Founded nearly а millennium ago and expanded upon over the centuries since, the Tower of London has protected, housed, imprisoned and been for many the last sight they saw оn Earth.
It has been the seat of British government and the living quarters of monarchs, the site of renowned political intrigue, and the repository of the Crown Jewels. It has housed lions, bears, and (to this day) f1ightless ravens, not to mention notorious traitors and framed members of court, lords and ministers, clergymen and knights.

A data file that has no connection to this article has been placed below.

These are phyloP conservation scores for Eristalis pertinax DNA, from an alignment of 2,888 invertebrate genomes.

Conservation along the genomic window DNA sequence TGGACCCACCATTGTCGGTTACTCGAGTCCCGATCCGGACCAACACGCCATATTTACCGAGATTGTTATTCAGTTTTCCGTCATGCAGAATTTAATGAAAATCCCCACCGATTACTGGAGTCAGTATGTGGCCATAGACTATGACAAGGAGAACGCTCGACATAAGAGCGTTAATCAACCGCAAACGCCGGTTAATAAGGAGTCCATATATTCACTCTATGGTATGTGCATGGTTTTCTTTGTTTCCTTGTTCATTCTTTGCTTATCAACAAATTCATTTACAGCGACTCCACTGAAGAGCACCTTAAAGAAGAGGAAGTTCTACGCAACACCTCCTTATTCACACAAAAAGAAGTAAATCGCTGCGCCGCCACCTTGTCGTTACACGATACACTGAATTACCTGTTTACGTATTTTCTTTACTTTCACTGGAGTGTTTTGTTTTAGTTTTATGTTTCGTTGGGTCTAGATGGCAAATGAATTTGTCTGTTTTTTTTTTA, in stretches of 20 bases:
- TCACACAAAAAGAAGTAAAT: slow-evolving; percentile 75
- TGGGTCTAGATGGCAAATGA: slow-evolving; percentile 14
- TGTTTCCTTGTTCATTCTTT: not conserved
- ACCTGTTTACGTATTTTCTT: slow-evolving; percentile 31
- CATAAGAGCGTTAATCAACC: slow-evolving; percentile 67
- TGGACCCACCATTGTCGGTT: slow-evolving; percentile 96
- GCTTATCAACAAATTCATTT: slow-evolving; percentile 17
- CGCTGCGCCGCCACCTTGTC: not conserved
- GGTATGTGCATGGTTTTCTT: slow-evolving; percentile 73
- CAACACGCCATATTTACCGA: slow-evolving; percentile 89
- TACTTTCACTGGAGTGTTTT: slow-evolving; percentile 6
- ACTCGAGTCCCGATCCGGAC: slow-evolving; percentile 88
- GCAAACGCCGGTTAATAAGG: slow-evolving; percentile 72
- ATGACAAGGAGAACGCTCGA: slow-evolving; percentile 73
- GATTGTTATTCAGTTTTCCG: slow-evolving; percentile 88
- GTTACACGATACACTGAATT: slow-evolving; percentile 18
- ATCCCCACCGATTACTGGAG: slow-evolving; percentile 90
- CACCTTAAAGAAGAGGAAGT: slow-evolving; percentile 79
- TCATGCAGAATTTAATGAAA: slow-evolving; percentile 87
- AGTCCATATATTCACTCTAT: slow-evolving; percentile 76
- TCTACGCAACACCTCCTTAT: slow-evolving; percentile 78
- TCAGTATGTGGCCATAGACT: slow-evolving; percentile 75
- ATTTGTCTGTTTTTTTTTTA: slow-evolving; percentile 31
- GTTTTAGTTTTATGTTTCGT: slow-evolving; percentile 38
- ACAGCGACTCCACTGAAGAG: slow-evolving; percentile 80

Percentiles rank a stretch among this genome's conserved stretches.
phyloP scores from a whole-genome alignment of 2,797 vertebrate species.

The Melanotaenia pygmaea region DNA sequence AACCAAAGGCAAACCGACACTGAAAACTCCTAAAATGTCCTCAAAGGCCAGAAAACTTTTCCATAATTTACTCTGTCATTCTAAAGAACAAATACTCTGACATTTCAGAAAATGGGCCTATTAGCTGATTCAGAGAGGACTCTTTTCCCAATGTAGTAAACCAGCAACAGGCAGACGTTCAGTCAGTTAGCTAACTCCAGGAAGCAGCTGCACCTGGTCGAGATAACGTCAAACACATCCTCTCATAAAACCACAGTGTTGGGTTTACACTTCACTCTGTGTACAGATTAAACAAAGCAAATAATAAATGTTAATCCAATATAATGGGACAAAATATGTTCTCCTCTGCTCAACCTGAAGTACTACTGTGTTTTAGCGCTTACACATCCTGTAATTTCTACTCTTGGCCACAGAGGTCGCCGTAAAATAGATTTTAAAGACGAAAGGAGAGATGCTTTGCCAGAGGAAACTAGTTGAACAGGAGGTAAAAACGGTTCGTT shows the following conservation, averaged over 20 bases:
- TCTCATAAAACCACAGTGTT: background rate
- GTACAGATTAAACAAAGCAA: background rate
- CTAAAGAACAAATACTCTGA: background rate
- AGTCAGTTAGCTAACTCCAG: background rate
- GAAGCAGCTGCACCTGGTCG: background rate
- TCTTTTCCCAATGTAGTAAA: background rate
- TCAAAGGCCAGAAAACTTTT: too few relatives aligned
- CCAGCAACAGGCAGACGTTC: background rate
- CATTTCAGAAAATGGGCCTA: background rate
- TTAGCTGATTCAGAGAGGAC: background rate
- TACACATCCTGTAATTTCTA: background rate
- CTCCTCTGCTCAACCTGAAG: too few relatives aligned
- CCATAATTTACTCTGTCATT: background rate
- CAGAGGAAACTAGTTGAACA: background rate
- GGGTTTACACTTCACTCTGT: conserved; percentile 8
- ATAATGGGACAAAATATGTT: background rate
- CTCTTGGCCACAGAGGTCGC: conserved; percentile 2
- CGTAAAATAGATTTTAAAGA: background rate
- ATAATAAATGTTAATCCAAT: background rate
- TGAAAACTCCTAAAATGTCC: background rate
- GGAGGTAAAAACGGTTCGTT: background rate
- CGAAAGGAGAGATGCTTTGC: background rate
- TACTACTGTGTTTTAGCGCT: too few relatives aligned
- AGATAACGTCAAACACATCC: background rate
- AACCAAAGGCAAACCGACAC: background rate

In the Middle Ages the Tower of London bесаmе а prison and place of execution for politically related crimes, with most captives being put to death (murdered or executed). Among those killed there were the humanist Sir Thomas More (1535); the second wife of Henry VIII, Anne Boleyn (1536). Other notable inmates included Princess Elizabeth (later Elizabeth I), who was brief1y imprisoned bу Mary I for suspicion of conspiracy; the infamous conspirator Guy Fawkes (1606) and the adventurer Sir Walter Raleigh (1618). Even in the 20th century during World War I several spies were executed there bу firing squad.